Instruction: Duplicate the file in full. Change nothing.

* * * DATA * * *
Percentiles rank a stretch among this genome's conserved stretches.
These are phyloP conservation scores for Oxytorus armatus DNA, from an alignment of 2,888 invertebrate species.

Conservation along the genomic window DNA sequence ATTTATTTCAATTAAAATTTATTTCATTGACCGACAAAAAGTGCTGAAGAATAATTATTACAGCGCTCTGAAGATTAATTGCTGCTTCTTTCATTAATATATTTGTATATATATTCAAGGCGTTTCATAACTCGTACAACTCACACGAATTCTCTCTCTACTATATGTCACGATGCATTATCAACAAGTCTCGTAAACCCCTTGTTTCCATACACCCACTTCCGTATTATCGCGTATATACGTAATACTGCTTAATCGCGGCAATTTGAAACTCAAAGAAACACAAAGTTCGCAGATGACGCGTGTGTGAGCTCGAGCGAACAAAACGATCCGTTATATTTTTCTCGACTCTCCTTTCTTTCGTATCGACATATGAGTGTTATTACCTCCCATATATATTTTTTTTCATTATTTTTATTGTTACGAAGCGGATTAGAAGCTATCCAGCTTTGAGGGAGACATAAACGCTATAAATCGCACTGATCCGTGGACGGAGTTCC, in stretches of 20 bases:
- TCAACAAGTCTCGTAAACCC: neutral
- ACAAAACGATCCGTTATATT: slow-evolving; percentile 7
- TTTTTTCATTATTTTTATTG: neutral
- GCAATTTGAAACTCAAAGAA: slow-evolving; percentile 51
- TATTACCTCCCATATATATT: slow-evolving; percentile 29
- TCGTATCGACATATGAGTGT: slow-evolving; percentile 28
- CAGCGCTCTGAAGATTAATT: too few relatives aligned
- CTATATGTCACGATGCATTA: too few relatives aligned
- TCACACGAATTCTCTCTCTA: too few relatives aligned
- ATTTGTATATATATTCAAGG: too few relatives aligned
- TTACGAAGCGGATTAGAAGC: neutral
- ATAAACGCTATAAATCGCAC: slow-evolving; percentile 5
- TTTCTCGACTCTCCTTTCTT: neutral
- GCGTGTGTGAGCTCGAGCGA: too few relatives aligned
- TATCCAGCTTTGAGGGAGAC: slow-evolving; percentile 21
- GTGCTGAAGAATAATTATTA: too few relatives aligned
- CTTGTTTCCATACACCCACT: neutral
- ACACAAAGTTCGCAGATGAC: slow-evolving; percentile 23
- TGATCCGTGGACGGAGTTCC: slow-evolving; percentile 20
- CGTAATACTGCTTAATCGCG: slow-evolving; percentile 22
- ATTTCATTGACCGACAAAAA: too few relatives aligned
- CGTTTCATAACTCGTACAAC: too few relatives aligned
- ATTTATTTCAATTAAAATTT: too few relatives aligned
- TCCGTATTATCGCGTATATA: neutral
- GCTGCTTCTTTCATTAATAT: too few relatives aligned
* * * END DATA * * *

Percentiles rank a stretch among this genome's conserved stretches.
These are phyloP conservation scores for Oxytorus armatus DNA, from an alignment of 2,888 invertebrate species.

Conservation along the genomic window DNA sequence ATTTATTTCAATTAAAATTTATTTCATTGACCGACAAAAAGTGCTGAAGAATAATTATTACAGCGCTCTGAAGATTAATTGCTGCTTCTTTCATTAATATATTTGTATATATATTCAAGGCGTTTCATAACTCGTACAACTCACACGAATTCTCTCTCTACTATATGTCACGATGCATTATCAACAAGTCTCGTAAACCCCTTGTTTCCATACACCCACTTCCGTATTATCGCGTATATACGTAATACTGCTTAATCGCGGCAATTTGAAACTCAAAGAAACACAAAGTTCGCAGATGACGCGTGTGTGAGCTCGAGCGAACAAAACGATCCGTTATATTTTTCTCGACTCTCCTTTCTTTCGTATCGACATATGAGTGTTATTACCTCCCATATATATTTTTTTTCATTATTTTTATTGTTACGAAGCGGATTAGAAGCTATCCAGCTTTGAGGGAGACATAAACGCTATAAATCGCACTGATCCGTGGACGGAGTTCC, in stretches of 20 bases:
- TCAACAAGTCTCGTAAACCC: neutral
- ACAAAACGATCCGTTATATT: slow-evolving; percentile 7
- TTTTTTCATTATTTTTATTG: neutral
- GCAATTTGAAACTCAAAGAA: slow-evolving; percentile 51
- TATTACCTCCCATATATATT: slow-evolving; percentile 29
- TCGTATCGACATATGAGTGT: slow-evolving; percentile 28
- CAGCGCTCTGAAGATTAATT: too few relatives aligned
- CTATATGTCACGATGCATTA: too few relatives aligned
- TCACACGAATTCTCTCTCTA: too few relatives aligned
- ATTTGTATATATATTCAAGG: too few relatives aligned
- TTACGAAGCGGATTAGAAGC: neutral
- ATAAACGCTATAAATCGCAC: slow-evolving; percentile 5
- TTTCTCGACTCTCCTTTCTT: neutral
- GCGTGTGTGAGCTCGAGCGA: too few relatives aligned
- TATCCAGCTTTGAGGGAGAC: slow-evolving; percentile 21
- GTGCTGAAGAATAATTATTA: too few relatives aligned
- CTTGTTTCCATACACCCACT: neutral
- ACACAAAGTTCGCAGATGAC: slow-evolving; percentile 23
- TGATCCGTGGACGGAGTTCC: slow-evolving; percentile 20
- CGTAATACTGCTTAATCGCG: slow-evolving; percentile 22
- ATTTCATTGACCGACAAAAA: too few relatives aligned
- CGTTTCATAACTCGTACAAC: too few relatives aligned
- ATTTATTTCAATTAAAATTT: too few relatives aligned
- TCCGTATTATCGCGTATATA: neutral
- GCTGCTTCTTTCATTAATAT: too few relatives aligned